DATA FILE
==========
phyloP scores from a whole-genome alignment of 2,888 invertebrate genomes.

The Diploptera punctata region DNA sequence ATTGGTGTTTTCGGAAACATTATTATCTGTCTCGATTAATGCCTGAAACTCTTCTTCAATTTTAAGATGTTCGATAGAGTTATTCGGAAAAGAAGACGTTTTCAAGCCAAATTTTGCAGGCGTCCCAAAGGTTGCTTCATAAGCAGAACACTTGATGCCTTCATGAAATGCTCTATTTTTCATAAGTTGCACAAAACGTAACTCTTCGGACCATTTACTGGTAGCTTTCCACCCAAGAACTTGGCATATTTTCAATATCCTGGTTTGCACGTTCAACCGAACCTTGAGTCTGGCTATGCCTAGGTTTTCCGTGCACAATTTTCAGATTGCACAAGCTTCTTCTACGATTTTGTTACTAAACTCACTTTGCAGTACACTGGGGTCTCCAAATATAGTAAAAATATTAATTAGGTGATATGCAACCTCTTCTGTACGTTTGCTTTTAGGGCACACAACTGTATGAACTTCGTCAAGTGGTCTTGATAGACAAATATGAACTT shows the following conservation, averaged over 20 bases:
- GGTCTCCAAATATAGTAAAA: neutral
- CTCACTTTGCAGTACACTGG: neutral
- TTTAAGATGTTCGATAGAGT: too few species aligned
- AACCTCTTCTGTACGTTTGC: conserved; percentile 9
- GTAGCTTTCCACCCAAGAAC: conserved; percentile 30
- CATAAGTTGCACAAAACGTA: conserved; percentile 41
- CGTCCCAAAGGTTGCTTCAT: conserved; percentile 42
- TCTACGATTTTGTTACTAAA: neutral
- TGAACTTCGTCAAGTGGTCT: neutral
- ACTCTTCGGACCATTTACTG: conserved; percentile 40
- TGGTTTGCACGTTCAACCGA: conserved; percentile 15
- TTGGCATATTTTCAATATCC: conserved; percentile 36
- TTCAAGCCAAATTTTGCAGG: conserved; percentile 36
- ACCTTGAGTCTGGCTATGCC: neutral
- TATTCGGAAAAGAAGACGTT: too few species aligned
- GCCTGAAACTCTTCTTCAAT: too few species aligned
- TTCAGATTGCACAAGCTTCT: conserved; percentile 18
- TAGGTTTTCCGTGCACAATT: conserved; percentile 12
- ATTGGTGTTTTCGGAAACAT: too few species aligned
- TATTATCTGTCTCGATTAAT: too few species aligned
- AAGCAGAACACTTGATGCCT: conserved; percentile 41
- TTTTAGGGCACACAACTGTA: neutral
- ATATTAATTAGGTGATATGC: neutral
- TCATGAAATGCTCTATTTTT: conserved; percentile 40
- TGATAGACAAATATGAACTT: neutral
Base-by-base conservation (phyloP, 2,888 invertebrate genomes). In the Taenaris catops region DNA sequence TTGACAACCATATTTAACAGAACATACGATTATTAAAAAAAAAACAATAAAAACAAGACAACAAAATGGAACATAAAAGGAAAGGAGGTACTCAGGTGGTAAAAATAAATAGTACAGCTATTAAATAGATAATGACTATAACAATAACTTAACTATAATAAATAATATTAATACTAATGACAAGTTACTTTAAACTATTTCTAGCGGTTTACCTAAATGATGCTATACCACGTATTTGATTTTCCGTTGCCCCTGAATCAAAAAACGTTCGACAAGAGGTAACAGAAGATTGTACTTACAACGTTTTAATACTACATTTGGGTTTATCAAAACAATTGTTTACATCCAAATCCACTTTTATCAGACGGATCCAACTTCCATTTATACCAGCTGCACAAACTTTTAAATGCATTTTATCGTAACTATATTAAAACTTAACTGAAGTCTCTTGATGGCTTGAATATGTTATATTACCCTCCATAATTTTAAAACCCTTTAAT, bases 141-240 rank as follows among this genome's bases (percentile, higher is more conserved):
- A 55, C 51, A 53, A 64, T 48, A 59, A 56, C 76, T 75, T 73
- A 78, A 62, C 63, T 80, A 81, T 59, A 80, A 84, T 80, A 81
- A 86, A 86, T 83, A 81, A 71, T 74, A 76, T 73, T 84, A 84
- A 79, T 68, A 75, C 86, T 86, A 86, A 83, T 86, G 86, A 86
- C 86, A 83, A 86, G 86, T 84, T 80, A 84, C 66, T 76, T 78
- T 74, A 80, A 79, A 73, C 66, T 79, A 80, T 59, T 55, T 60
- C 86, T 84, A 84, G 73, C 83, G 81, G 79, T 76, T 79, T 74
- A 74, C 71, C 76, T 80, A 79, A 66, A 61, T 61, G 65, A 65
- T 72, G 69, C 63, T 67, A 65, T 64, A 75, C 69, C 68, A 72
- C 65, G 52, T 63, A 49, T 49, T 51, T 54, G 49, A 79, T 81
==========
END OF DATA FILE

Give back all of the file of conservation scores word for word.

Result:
phyloP scores from a whole-genome alignment of 2,888 invertebrate genomes.

The Diploptera punctata region DNA sequence ATTGGTGTTTTCGGAAACATTATTATCTGTCTCGATTAATGCCTGAAACTCTTCTTCAATTTTAAGATGTTCGATAGAGTTATTCGGAAAAGAAGACGTTTTCAAGCCAAATTTTGCAGGCGTCCCAAAGGTTGCTTCATAAGCAGAACACTTGATGCCTTCATGAAATGCTCTATTTTTCATAAGTTGCACAAAACGTAACTCTTCGGACCATTTACTGGTAGCTTTCCACCCAAGAACTTGGCATATTTTCAATATCCTGGTTTGCACGTTCAACCGAACCTTGAGTCTGGCTATGCCTAGGTTTTCCGTGCACAATTTTCAGATTGCACAAGCTTCTTCTACGATTTTGTTACTAAACTCACTTTGCAGTACACTGGGGTCTCCAAATATAGTAAAAATATTAATTAGGTGATATGCAACCTCTTCTGTACGTTTGCTTTTAGGGCACACAACTGTATGAACTTCGTCAAGTGGTCTTGATAGACAAATATGAACTT shows the following conservation, averaged over 20 bases:
- GGTCTCCAAATATAGTAAAA: neutral
- CTCACTTTGCAGTACACTGG: neutral
- TTTAAGATGTTCGATAGAGT: too few species aligned
- AACCTCTTCTGTACGTTTGC: conserved; percentile 9
- GTAGCTTTCCACCCAAGAAC: conserved; percentile 30
- CATAAGTTGCACAAAACGTA: conserved; percentile 41
- CGTCCCAAAGGTTGCTTCAT: conserved; percentile 42
- TCTACGATTTTGTTACTAAA: neutral
- TGAACTTCGTCAAGTGGTCT: neutral
- ACTCTTCGGACCATTTACTG: conserved; percentile 40
- TGGTTTGCACGTTCAACCGA: conserved; percentile 15
- TTGGCATATTTTCAATATCC: conserved; percentile 36
- TTCAAGCCAAATTTTGCAGG: conserved; percentile 36
- ACCTTGAGTCTGGCTATGCC: neutral
- TATTCGGAAAAGAAGACGTT: too few species aligned
- GCCTGAAACTCTTCTTCAAT: too few species aligned
- TTCAGATTGCACAAGCTTCT: conserved; percentile 18
- TAGGTTTTCCGTGCACAATT: conserved; percentile 12
- ATTGGTGTTTTCGGAAACAT: too few species aligned
- TATTATCTGTCTCGATTAAT: too few species aligned
- AAGCAGAACACTTGATGCCT: conserved; percentile 41
- TTTTAGGGCACACAACTGTA: neutral
- ATATTAATTAGGTGATATGC: neutral
- TCATGAAATGCTCTATTTTT: conserved; percentile 40
- TGATAGACAAATATGAACTT: neutral
Base-by-base conservation (phyloP, 2,888 invertebrate genomes). In the Taenaris catops region DNA sequence TTGACAACCATATTTAACAGAACATACGATTATTAAAAAAAAAACAATAAAAACAAGACAACAAAATGGAACATAAAAGGAAAGGAGGTACTCAGGTGGTAAAAATAAATAGTACAGCTATTAAATAGATAATGACTATAACAATAACTTAACTATAATAAATAATATTAATACTAATGACAAGTTACTTTAAACTATTTCTAGCGGTTTACCTAAATGATGCTATACCACGTATTTGATTTTCCGTTGCCCCTGAATCAAAAAACGTTCGACAAGAGGTAACAGAAGATTGTACTTACAACGTTTTAATACTACATTTGGGTTTATCAAAACAATTGTTTACATCCAAATCCACTTTTATCAGACGGATCCAACTTCCATTTATACCAGCTGCACAAACTTTTAAATGCATTTTATCGTAACTATATTAAAACTTAACTGAAGTCTCTTGATGGCTTGAATATGTTATATTACCCTCCATAATTTTAAAACCCTTTAAT, bases 141-240 rank as follows among this genome's bases (percentile, higher is more conserved):
- A 55, C 51, A 53, A 64, T 48, A 59, A 56, C 76, T 75, T 73
- A 78, A 62, C 63, T 80, A 81, T 59, A 80, A 84, T 80, A 81
- A 86, A 86, T 83, A 81, A 71, T 74, A 76, T 73, T 84, A 84
- A 79, T 68, A 75, C 86, T 86, A 86, A 83, T 86, G 86, A 86
- C 86, A 83, A 86, G 86, T 84, T 80, A 84, C 66, T 76, T 78
- T 74, A 80, A 79, A 73, C 66, T 79, A 80, T 59, T 55, T 60
- C 86, T 84, A 84, G 73, C 83, G 81, G 79, T 76, T 79, T 74
- A 74, C 71, C 76, T 80, A 79, A 66, A 61, T 61, G 65, A 65
- T 72, G 69, C 63, T 67, A 65, T 64, A 75, C 69, C 68, A 72
- C 65, G 52, T 63, A 49, T 49, T 51, T 54, G 49, A 79, T 81